ARTHUR & MERLIN: KNIGHTS OF CAMELOT (2020) Reviews and overview


‘463 AD. A nation in need of a legend.’

Arthur & Merlin: Knights of Camelot is a 2020 British fantasy adventure film about the King’s campaign to get his crown back…

Directed by Giles Alderson (The Stranger in Our Bed; The Dare; World of Darkness) from a screenplay co-written with Simon Cotton and Jonny Grant,

The Dagger Films-Picture Perfect production stars Richard Brake (Game of Thrones; 3 from Hell; Mandy; Halloween II; et al), Richard Short (The Dare; American Horror Story), Ronan Summers (The Dare; Dead in Tombstone), Stella Stocker (Blithe Spirit; Mission: Impossible – Rogue Nation), Olivia Bernstone, Joe Egan, Emily Haigh, Ian Sharp, Stefan Boehm, Jennifer Matter, Tim Fellingham, Paul Marc Davis, Audrey L’Ebrellec, Joel Phillimore and James G. Nunn.


The year 463 AD. England is a land divided. A land in need of a legend. King Arthur (Richard Short) has been absent for five long years, fighting a war abroad that has stricken his knights, left his throne defenceless and his queen at the mercy of Mordred (Joel Phillimore), his illegitimate son. He must return home fast, facing dark and dangerous threats from all sides.

However, as he fights to preserve Camelot and all that he holds dear, the toughest conflict will be with himself. Guided by the legendary wizard Merlin (Richard Brake), Arthur must strive to become the king that his nation needs…


“For a stripped-back Arthur, a character study of a king who has lost faith in himself and his role, there’s an awful lot thrown in here, without the time, budget or real insight to do it all justice: bits of magic, some smoke, some prophecy, a betrayal.” Caution Spoilers

“For the most part, the film is a matter of Short and his rag-tag gaggle of scowling, hard-nut knights stomping around the same bit of Welsh woodland and barking in cod Olde English, while Merlin (played by Richard Brake, aka Joe Chill from Batman Begins) pops up in two scenes — with a literal “pop”, weirdly, the second time — to talk bollocks for a few minutes…” Empire

“Alderson’s film acquits itself better than some entries in the genre by dint of the fact that it has an idea of its own and doesn’t just go through the motions, telling us a tale we all know already. Nevertheless, it feels padded and overlong, with an awful lot of running about that doesn’t achieve or communicate much.” Eye for Film

“The sets are impressive as are the costumes, Jennifer Matter scowls with sinister delight as the evil Vortigone and Nick Samuel’s score add to the atmosphere, but unfortunately the overall feel is one of a filler episode of an average TV show rather than the swashbuckling, exciting adventure aimed for.” For Your Films Only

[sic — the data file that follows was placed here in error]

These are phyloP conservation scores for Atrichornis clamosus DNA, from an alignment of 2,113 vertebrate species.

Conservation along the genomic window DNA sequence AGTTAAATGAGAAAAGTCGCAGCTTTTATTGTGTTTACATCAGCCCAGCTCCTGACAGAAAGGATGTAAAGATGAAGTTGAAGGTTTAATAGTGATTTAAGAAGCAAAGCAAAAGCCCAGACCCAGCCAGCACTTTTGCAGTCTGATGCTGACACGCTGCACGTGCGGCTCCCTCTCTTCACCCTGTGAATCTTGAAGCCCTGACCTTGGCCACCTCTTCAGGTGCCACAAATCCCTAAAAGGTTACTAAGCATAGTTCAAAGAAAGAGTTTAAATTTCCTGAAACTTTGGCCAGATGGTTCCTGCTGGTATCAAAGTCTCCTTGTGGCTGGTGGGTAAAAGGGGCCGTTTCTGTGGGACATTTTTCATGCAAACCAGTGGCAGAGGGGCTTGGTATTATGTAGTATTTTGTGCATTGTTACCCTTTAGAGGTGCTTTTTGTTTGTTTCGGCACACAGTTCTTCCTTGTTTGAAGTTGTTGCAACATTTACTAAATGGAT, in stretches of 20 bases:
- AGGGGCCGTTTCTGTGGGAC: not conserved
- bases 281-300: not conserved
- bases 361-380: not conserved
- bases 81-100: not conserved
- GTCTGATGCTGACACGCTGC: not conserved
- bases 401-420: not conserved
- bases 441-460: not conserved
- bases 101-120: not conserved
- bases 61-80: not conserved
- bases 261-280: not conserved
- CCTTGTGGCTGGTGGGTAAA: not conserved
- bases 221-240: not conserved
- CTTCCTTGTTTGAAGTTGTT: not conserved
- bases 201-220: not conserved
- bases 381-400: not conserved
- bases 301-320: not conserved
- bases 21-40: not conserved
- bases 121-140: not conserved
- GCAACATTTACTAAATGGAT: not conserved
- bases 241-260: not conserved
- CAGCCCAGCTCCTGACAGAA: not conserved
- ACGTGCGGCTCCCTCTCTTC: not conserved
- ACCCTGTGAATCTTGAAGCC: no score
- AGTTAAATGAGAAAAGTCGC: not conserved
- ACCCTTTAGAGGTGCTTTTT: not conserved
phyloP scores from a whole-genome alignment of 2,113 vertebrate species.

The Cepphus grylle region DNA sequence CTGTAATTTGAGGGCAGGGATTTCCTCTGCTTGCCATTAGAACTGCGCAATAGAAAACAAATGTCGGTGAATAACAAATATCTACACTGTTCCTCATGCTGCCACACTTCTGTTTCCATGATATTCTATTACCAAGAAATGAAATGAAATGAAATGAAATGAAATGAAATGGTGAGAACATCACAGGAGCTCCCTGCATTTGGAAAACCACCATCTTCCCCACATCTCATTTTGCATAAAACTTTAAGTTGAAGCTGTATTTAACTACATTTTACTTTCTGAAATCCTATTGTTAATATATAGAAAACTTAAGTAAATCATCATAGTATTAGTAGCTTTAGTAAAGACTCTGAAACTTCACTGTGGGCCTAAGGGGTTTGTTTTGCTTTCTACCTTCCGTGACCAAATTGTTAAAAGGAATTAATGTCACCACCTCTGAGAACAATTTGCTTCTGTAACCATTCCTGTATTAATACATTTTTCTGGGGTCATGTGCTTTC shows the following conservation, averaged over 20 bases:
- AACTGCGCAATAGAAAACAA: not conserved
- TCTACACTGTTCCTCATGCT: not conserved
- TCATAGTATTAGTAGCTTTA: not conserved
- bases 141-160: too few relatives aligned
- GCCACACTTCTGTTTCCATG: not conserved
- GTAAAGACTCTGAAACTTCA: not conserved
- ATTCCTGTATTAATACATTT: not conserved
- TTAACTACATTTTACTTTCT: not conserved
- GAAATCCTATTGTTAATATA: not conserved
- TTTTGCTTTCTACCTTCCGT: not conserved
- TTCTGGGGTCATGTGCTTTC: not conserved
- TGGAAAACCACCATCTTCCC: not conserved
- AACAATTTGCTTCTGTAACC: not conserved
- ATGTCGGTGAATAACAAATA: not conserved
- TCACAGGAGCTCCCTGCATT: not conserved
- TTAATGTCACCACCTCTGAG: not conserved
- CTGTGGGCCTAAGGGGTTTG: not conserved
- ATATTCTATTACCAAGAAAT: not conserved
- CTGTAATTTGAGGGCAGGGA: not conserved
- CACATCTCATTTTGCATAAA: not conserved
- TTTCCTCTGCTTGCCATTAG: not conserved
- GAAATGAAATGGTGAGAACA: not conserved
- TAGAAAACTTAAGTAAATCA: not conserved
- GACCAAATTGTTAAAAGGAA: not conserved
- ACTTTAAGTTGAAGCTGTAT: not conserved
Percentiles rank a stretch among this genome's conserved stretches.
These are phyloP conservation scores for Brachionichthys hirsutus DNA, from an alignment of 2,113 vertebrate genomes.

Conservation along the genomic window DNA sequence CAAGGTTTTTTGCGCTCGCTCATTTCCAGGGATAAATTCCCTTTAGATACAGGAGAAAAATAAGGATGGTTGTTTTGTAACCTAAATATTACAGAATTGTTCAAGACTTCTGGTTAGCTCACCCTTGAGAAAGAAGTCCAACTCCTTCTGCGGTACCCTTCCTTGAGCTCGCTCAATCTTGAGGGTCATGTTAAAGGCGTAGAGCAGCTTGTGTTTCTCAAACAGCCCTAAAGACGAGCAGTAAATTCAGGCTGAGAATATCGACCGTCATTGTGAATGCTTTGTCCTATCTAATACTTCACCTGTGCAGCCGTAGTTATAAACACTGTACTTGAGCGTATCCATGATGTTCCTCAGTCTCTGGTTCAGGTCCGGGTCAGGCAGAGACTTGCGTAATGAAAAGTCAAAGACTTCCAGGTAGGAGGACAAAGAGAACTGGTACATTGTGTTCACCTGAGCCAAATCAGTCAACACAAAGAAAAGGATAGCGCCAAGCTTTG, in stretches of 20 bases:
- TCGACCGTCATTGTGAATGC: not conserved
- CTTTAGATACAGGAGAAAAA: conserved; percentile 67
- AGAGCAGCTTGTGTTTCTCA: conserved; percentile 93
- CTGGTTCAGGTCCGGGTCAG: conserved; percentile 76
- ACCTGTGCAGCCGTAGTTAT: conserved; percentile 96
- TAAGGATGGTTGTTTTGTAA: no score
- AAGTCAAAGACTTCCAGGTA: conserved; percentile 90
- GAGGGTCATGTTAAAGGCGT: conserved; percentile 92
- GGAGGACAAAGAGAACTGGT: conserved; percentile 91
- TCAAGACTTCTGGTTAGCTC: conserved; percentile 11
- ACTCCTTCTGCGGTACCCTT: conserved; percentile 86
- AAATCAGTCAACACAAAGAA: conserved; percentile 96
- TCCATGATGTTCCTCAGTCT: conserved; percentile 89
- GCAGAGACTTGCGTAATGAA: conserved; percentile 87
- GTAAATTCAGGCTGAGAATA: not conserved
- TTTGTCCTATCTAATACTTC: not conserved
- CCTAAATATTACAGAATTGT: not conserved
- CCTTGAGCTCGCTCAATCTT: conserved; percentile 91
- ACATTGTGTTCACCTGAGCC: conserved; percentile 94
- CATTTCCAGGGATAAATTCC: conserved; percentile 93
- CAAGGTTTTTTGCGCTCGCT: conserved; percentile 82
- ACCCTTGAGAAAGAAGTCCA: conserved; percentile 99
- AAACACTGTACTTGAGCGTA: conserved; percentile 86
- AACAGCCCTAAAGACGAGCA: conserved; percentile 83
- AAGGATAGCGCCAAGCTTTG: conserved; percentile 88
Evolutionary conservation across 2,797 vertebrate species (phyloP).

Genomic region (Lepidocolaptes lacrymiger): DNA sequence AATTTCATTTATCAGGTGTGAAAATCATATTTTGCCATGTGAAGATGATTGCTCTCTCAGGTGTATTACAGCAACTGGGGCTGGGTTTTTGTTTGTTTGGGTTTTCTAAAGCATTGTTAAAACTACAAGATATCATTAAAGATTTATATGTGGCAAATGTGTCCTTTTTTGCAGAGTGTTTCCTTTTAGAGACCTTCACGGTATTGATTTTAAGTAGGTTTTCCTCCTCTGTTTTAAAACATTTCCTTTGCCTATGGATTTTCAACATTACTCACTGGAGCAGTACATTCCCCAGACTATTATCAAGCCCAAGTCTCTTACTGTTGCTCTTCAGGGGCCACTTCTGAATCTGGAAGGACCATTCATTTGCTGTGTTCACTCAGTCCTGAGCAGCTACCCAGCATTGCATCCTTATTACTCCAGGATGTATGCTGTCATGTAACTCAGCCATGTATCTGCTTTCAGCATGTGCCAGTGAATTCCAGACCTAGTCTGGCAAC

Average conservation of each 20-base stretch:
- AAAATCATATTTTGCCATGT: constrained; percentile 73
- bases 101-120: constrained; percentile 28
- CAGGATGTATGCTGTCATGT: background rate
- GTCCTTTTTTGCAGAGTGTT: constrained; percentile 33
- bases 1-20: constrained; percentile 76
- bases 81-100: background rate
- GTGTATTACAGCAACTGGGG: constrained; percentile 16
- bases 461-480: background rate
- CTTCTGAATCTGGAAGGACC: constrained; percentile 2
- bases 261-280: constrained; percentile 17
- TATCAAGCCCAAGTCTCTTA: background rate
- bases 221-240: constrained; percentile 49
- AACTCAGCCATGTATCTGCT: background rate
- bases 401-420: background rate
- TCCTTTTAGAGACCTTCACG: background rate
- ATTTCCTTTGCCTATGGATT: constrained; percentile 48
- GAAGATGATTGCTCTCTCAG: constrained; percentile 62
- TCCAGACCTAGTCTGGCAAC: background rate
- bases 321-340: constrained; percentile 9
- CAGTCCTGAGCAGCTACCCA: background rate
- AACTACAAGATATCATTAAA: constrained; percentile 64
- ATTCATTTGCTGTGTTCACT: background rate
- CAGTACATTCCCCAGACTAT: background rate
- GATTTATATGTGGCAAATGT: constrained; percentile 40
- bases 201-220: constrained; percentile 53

“The performances in the film are not the strongest, with most of the cast struggling to make their character feel like they are reaching the bigger impact […] This is another one of those King Arthur storylines that tries to bring something new, only to end up feeling like it is just ripping off Game of Thrones.” Movie Reviews 101

” …director Giles Alderson has done a great job of bringing us a fresh take on the Arthur and Merlin tale. I loved the use of natural lighting here because, yes, this movie was shot in Wales – where it most likely rained every day but that’s the country we live in and it lends itself to the gritty dark aspect of the movie… which is perfect. The script has one or two moments of “eh?” but any cracks are paved over with solid performances.” Nerdly

“Richard Short played a miserable Arthur, Stella Stocker played a frankly snotty Guinevere, and Joel Phillimore the amateur monarch Mordred. They were all dull and way too sincere. Merlin was played by possibly the biggest name, Richard Brake, but he seemed as bored as me! None of this was helped by the painfully wooden dialogue.” Ready Steady Cut!

“Richard Brake appears from a puff of smoke looking like Gandalf on a bad acid trip, spouts some inspiring words to a doubtful Arthur, and is never seen again […] The remaining elements of the film scream bargain bin at Poundland. The action is cheap, with 95% of it coming at the very end anyway and Camelot seems to have a population of around 15.” Review Avenue


In the UK, Arthur & Merlin: Knights of Camelot is released on Digital HD and DVD by Signature Entertainment on 13th July 2020.

Film Facts:

Cinematographer Andrew Rodger (The Dare) shot the entire film using only natural light. Extra bright candles were brought in order to provide light.


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